Image: Diego Rivera: Juchitan River Panel 4, 1953-1955
In celebration of Hispanic Heritage Month (Sept. 15–Oct. 15), also known as Latinx Heritage Month, please enjoy part 2 of 3, a roundup of titles that honor and explore the richness of Hispanic and Latinx culture, recommended by Acre Author Malia Marquez.
Marquez’s debut novel This Fierce Blood features magical realism with themes of maternal ancestral inheritance, exploring the ways Hispano/Indigenous traditions both conflict and weave together, to shape the distinctive character of the American Southwest. Out from Acre Books Oct. 15, 2021.
Borderlands / La Frontera: The New Mestiza by Gloria Anzaldúa
Rooted in Gloria Anzaldúa’s experience as a Chicana, a lesbian, an activist, and a writer, the essays and poems in this volume profoundly challenged, and continue to challenge, how we think about identity. Borderlands / La Frontera remaps our understanding of what a “border” is, presenting it not as a simple divide between here and there, us and them, but as a psychic, social, and cultural terrain that we inhabit, and that inhabits all of us.
Zorro By Isabel Allende
A swashbuckling adventure story that reveals for the first time how Diego de la Vega became the masked man we all know so well. Born in southern California late in the eighteenth century, he is a child of two worlds. His father is an aristocratic Spanish military man turned landowner; his mother a Shoshone warrior. At age sixteen, de la Vega is sent to Spain, a country chafing under the corruption of Napoleonic rule. He soon joins La Justicia, a secret underground resistance movement devoted to helping the powerless and poor. Between the New World and the Old, the persona of Zorro is formed, a great hero is born, and the legend begins.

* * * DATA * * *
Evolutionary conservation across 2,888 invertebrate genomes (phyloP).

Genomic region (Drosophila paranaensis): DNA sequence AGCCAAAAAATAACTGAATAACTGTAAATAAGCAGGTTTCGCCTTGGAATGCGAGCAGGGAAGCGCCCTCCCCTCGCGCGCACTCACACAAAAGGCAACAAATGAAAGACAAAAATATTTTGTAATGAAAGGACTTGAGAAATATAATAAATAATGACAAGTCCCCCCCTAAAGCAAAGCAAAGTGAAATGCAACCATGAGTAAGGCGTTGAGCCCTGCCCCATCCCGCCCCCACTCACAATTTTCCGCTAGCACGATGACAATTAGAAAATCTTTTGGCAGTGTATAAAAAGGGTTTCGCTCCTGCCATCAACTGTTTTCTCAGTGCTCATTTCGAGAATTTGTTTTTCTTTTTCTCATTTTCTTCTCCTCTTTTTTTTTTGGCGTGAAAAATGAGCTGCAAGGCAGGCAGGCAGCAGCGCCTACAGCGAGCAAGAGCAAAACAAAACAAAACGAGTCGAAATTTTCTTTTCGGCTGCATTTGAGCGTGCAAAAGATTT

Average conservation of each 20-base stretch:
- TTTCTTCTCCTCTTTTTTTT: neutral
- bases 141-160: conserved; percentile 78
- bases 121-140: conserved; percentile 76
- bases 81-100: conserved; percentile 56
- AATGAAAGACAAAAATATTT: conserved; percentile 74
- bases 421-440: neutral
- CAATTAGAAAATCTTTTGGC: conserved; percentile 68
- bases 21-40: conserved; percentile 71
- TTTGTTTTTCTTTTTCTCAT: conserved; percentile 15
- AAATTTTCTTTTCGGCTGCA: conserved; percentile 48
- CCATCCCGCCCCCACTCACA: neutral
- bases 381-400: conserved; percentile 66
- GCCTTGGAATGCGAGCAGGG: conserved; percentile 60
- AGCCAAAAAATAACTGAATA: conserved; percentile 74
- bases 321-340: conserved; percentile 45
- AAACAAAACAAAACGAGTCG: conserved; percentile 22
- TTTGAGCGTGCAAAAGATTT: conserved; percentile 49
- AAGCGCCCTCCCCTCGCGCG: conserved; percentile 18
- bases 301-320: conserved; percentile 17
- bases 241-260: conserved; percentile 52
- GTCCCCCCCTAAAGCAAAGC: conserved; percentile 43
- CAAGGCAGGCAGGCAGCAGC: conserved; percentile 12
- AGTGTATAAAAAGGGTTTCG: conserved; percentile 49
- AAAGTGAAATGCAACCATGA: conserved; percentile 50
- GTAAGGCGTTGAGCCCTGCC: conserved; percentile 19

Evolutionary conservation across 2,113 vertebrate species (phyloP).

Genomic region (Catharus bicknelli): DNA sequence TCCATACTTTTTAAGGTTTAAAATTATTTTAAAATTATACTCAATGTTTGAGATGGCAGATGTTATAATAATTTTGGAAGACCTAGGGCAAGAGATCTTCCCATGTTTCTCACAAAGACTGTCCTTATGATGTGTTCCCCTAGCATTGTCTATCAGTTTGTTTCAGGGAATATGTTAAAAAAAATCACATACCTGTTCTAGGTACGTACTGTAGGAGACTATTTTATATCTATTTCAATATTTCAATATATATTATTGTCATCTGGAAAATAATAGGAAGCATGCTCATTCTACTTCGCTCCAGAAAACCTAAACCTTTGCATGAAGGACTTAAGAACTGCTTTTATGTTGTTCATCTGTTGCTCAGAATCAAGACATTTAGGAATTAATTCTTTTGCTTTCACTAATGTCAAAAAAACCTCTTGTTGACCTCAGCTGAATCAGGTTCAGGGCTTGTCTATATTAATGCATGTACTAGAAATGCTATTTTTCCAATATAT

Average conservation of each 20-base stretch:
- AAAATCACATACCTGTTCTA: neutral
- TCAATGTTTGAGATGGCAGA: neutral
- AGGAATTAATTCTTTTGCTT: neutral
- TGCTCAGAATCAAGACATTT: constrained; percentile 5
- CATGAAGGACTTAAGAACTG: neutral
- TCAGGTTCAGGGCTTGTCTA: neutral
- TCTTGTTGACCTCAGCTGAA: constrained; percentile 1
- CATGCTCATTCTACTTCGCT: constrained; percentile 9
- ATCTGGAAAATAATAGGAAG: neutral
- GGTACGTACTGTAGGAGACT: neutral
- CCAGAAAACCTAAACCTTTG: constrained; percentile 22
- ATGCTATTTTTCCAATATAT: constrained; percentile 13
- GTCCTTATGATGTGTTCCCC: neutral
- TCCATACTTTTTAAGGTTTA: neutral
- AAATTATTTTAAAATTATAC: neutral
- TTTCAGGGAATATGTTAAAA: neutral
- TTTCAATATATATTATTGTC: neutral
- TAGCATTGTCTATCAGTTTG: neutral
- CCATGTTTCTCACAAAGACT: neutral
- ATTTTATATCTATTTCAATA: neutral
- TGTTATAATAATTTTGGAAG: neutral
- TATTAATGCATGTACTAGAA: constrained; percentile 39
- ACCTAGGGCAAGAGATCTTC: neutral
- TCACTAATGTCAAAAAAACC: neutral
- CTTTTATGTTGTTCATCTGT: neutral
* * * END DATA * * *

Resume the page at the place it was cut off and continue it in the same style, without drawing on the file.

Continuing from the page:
Vestiges of Courage: Collected Essays by Mireya S. Vela
Vestiges of Courage is a collection of personal essays that explores inequities and injustice. Raised between two cultures and two languages, Vela discusses how the systems in her family and in society worked to create an abusive environment that felt crushing, confusing, and hopeless: “Because we were made of mud and therefore mute, we could not tell the story of these things that kept happening. . . . Even if we did try to speak, we were not believed. No one knew how to listen to the voice of mud.”
The Monsters of Chavez Ravine by Debra Castaneda
Los Angeles, 1952. When her father is attacked under mysterious circumstances, 22-year-old Trini Duran must return home to Chavez Ravine, a neighborhood mostly abandoned after the government sent letters to residents demanding that they leave. Only two hundred stubborn holdouts remain. While the Mexican American community fights to save their homes, they face a new threat that is even harder to combat than the politicians who want them gone.